Mini review: The Radioactive Boy Scout

The Radioactive Boy Scout: The Frightening True Story of a Whiz Kid and His Homemade Nuclear Reactor
by Ken Silverstein
In 1997, teenage Boy Scout David Hahn, who had been engaging in home-brewed science experiments for years in his parent’s backyard in Detroit, Michigan, built himself a functioning model nuclear reactor in his mother’s garden shed. He obtained his many of his materials from household sources like smoke detectors and radium-painted clocks from the 1930s. Alarmed at the amount of radiation his reactor was producing, David tore it down, but eventually he had a random encounter with police who realized what he was up to and called in federal authorities: the FBI, Nuclear Regulatory Commission and the EPA, which eventual designated his mother’s home a Superfund hazardous materials site. Silverstein’s engaging tale is an eye-opening, must-read account of both David’s personals science experiment and of the illusive promises and frightening dangers of nuclear power plants.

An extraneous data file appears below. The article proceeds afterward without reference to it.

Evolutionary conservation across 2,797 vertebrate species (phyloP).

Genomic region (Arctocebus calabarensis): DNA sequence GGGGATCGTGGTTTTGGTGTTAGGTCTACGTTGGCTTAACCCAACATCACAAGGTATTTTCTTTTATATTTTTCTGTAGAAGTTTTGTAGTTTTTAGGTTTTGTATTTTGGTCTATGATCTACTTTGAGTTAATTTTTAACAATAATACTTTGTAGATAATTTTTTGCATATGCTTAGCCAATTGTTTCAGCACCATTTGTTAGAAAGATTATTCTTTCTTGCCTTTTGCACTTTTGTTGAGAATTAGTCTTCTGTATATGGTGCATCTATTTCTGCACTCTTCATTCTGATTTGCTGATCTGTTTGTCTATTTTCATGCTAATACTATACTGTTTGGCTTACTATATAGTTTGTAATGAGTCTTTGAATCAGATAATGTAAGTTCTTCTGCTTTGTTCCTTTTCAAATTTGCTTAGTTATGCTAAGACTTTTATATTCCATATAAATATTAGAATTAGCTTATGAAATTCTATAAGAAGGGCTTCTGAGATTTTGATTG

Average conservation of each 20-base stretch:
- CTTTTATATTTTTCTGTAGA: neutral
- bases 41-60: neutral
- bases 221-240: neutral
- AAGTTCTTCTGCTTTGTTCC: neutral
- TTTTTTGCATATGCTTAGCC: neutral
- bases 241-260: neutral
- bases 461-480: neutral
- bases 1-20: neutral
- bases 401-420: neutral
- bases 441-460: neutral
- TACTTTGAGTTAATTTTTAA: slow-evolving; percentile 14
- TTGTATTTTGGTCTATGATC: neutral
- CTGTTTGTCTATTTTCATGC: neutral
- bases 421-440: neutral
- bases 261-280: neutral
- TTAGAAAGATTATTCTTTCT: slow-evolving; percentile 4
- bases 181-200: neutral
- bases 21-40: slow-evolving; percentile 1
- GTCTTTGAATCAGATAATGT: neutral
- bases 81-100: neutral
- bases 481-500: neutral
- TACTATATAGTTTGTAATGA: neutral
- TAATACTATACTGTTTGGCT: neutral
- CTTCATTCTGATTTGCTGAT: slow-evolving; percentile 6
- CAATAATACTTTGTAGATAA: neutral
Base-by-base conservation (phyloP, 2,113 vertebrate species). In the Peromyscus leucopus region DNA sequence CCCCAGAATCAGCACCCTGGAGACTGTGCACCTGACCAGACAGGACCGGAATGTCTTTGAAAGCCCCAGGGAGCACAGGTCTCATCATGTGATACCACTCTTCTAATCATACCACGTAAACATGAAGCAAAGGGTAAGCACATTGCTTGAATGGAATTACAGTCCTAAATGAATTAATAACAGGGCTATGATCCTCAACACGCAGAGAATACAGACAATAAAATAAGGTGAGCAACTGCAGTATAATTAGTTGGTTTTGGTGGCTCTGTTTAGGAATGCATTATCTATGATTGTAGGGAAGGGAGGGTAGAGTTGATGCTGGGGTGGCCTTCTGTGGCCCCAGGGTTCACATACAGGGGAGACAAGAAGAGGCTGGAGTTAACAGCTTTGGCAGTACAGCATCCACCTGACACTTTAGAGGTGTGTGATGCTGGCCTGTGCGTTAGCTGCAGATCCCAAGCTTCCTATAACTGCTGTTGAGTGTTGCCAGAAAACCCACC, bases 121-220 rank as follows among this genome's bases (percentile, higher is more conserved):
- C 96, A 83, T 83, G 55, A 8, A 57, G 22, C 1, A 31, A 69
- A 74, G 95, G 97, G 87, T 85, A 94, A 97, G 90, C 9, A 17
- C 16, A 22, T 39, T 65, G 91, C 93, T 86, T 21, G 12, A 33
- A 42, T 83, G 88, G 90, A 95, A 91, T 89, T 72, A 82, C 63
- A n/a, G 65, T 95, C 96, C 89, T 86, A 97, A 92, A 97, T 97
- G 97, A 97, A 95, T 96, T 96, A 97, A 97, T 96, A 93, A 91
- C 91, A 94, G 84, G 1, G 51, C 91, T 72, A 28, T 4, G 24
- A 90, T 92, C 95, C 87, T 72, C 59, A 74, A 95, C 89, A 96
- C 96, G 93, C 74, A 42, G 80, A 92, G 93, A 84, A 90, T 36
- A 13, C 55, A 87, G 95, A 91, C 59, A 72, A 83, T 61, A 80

I can’t help but wonder how different David’s experiments would have been if they have been conducted a mere 7 years later. If he had access to a personal computer and the internet, he might have had better luck with the social engineering he did contacting various labs to obtain materials. On the other hand, he might have had more information about the dangers of what he was doing, which hopefully would have made him more cautious. He also might have had access to other amateur science enthusiasts, who perhaps could have tempered, for better or worse, what he was doing. I think it’s unfortunate that David never found a mentor who could shepherd him into a productive scientific field; he dropped out of community college and spent time in the military, where he seems to be directionless today.

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